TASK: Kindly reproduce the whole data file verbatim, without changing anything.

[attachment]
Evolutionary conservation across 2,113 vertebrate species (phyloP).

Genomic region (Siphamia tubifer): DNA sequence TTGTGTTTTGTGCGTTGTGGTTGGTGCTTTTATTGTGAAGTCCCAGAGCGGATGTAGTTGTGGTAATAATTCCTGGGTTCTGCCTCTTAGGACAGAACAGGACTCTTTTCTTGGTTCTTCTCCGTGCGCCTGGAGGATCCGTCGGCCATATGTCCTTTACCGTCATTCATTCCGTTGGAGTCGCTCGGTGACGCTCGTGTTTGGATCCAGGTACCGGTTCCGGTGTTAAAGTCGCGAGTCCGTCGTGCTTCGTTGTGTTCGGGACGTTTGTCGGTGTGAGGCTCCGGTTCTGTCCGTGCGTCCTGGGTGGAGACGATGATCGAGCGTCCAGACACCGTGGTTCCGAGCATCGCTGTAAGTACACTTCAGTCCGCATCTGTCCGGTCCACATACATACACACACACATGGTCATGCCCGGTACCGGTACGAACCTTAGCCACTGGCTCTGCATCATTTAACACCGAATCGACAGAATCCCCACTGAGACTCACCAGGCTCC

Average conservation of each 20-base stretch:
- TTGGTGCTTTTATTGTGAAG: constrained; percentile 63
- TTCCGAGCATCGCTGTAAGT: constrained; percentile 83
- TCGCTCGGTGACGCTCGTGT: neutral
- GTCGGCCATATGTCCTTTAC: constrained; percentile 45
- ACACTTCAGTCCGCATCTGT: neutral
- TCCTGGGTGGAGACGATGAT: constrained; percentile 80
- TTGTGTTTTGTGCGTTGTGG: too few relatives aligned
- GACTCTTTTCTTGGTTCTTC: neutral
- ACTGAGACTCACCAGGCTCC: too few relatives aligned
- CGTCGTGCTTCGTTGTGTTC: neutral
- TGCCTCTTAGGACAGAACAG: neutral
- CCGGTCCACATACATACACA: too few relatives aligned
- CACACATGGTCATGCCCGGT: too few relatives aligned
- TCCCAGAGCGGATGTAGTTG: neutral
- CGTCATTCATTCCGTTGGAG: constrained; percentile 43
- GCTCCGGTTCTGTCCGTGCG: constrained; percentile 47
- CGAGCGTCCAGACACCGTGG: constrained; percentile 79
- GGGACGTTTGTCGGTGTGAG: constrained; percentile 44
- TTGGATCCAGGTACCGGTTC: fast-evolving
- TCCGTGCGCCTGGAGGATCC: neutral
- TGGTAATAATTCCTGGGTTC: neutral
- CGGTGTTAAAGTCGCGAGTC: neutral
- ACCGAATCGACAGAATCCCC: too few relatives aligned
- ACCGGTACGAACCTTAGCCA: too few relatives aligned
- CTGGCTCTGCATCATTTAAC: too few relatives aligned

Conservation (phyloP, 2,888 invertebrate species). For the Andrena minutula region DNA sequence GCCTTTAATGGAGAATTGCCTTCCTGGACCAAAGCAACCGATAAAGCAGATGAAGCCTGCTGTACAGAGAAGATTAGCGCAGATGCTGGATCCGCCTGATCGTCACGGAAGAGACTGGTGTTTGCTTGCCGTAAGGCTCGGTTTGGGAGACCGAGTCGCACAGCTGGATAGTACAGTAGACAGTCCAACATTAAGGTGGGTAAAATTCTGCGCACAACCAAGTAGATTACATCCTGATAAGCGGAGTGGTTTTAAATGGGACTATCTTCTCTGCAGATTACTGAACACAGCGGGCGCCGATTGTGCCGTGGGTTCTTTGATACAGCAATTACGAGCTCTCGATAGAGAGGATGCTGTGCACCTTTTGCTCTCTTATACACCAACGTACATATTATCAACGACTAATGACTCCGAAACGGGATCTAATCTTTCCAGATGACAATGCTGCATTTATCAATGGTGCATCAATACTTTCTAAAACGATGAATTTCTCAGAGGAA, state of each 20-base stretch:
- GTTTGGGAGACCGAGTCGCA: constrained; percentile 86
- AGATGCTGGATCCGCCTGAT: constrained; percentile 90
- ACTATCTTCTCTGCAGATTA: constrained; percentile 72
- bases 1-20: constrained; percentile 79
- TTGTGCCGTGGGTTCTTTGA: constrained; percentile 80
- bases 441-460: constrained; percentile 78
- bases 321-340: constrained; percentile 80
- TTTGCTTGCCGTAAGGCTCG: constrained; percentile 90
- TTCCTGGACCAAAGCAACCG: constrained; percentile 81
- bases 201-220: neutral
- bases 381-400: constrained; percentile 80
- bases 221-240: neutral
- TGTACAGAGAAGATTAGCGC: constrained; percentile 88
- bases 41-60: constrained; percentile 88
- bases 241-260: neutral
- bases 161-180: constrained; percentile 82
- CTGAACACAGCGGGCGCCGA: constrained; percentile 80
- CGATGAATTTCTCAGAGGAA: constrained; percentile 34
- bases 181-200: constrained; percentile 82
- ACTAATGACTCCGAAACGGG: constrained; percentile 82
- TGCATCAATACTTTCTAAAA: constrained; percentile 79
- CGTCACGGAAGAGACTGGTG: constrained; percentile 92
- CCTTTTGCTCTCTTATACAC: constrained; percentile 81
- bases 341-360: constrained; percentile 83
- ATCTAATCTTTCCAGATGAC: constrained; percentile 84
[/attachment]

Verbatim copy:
Evolutionary conservation across 2,113 vertebrate species (phyloP).

Genomic region (Siphamia tubifer): DNA sequence TTGTGTTTTGTGCGTTGTGGTTGGTGCTTTTATTGTGAAGTCCCAGAGCGGATGTAGTTGTGGTAATAATTCCTGGGTTCTGCCTCTTAGGACAGAACAGGACTCTTTTCTTGGTTCTTCTCCGTGCGCCTGGAGGATCCGTCGGCCATATGTCCTTTACCGTCATTCATTCCGTTGGAGTCGCTCGGTGACGCTCGTGTTTGGATCCAGGTACCGGTTCCGGTGTTAAAGTCGCGAGTCCGTCGTGCTTCGTTGTGTTCGGGACGTTTGTCGGTGTGAGGCTCCGGTTCTGTCCGTGCGTCCTGGGTGGAGACGATGATCGAGCGTCCAGACACCGTGGTTCCGAGCATCGCTGTAAGTACACTTCAGTCCGCATCTGTCCGGTCCACATACATACACACACACATGGTCATGCCCGGTACCGGTACGAACCTTAGCCACTGGCTCTGCATCATTTAACACCGAATCGACAGAATCCCCACTGAGACTCACCAGGCTCC

Average conservation of each 20-base stretch:
- TTGGTGCTTTTATTGTGAAG: constrained; percentile 63
- TTCCGAGCATCGCTGTAAGT: constrained; percentile 83
- TCGCTCGGTGACGCTCGTGT: neutral
- GTCGGCCATATGTCCTTTAC: constrained; percentile 45
- ACACTTCAGTCCGCATCTGT: neutral
- TCCTGGGTGGAGACGATGAT: constrained; percentile 80
- TTGTGTTTTGTGCGTTGTGG: too few relatives aligned
- GACTCTTTTCTTGGTTCTTC: neutral
- ACTGAGACTCACCAGGCTCC: too few relatives aligned
- CGTCGTGCTTCGTTGTGTTC: neutral
- TGCCTCTTAGGACAGAACAG: neutral
- CCGGTCCACATACATACACA: too few relatives aligned
- CACACATGGTCATGCCCGGT: too few relatives aligned
- TCCCAGAGCGGATGTAGTTG: neutral
- CGTCATTCATTCCGTTGGAG: constrained; percentile 43
- GCTCCGGTTCTGTCCGTGCG: constrained; percentile 47
- CGAGCGTCCAGACACCGTGG: constrained; percentile 79
- GGGACGTTTGTCGGTGTGAG: constrained; percentile 44
- TTGGATCCAGGTACCGGTTC: fast-evolving
- TCCGTGCGCCTGGAGGATCC: neutral
- TGGTAATAATTCCTGGGTTC: neutral
- CGGTGTTAAAGTCGCGAGTC: neutral
- ACCGAATCGACAGAATCCCC: too few relatives aligned
- ACCGGTACGAACCTTAGCCA: too few relatives aligned
- CTGGCTCTGCATCATTTAAC: too few relatives aligned

Conservation (phyloP, 2,888 invertebrate species). For the Andrena minutula region DNA sequence GCCTTTAATGGAGAATTGCCTTCCTGGACCAAAGCAACCGATAAAGCAGATGAAGCCTGCTGTACAGAGAAGATTAGCGCAGATGCTGGATCCGCCTGATCGTCACGGAAGAGACTGGTGTTTGCTTGCCGTAAGGCTCGGTTTGGGAGACCGAGTCGCACAGCTGGATAGTACAGTAGACAGTCCAACATTAAGGTGGGTAAAATTCTGCGCACAACCAAGTAGATTACATCCTGATAAGCGGAGTGGTTTTAAATGGGACTATCTTCTCTGCAGATTACTGAACACAGCGGGCGCCGATTGTGCCGTGGGTTCTTTGATACAGCAATTACGAGCTCTCGATAGAGAGGATGCTGTGCACCTTTTGCTCTCTTATACACCAACGTACATATTATCAACGACTAATGACTCCGAAACGGGATCTAATCTTTCCAGATGACAATGCTGCATTTATCAATGGTGCATCAATACTTTCTAAAACGATGAATTTCTCAGAGGAA, state of each 20-base stretch:
- GTTTGGGAGACCGAGTCGCA: constrained; percentile 86
- AGATGCTGGATCCGCCTGAT: constrained; percentile 90
- ACTATCTTCTCTGCAGATTA: constrained; percentile 72
- bases 1-20: constrained; percentile 79
- TTGTGCCGTGGGTTCTTTGA: constrained; percentile 80
- bases 441-460: constrained; percentile 78
- bases 321-340: constrained; percentile 80
- TTTGCTTGCCGTAAGGCTCG: constrained; percentile 90
- TTCCTGGACCAAAGCAACCG: constrained; percentile 81
- bases 201-220: neutral
- bases 381-400: constrained; percentile 80
- bases 221-240: neutral
- TGTACAGAGAAGATTAGCGC: constrained; percentile 88
- bases 41-60: constrained; percentile 88
- bases 241-260: neutral
- bases 161-180: constrained; percentile 82
- CTGAACACAGCGGGCGCCGA: constrained; percentile 80
- CGATGAATTTCTCAGAGGAA: constrained; percentile 34
- bases 181-200: constrained; percentile 82
- ACTAATGACTCCGAAACGGG: constrained; percentile 82
- TGCATCAATACTTTCTAAAA: constrained; percentile 79
- CGTCACGGAAGAGACTGGTG: constrained; percentile 92
- CCTTTTGCTCTCTTATACAC: constrained; percentile 81
- bases 341-360: constrained; percentile 83
- ATCTAATCTTTCCAGATGAC: constrained; percentile 84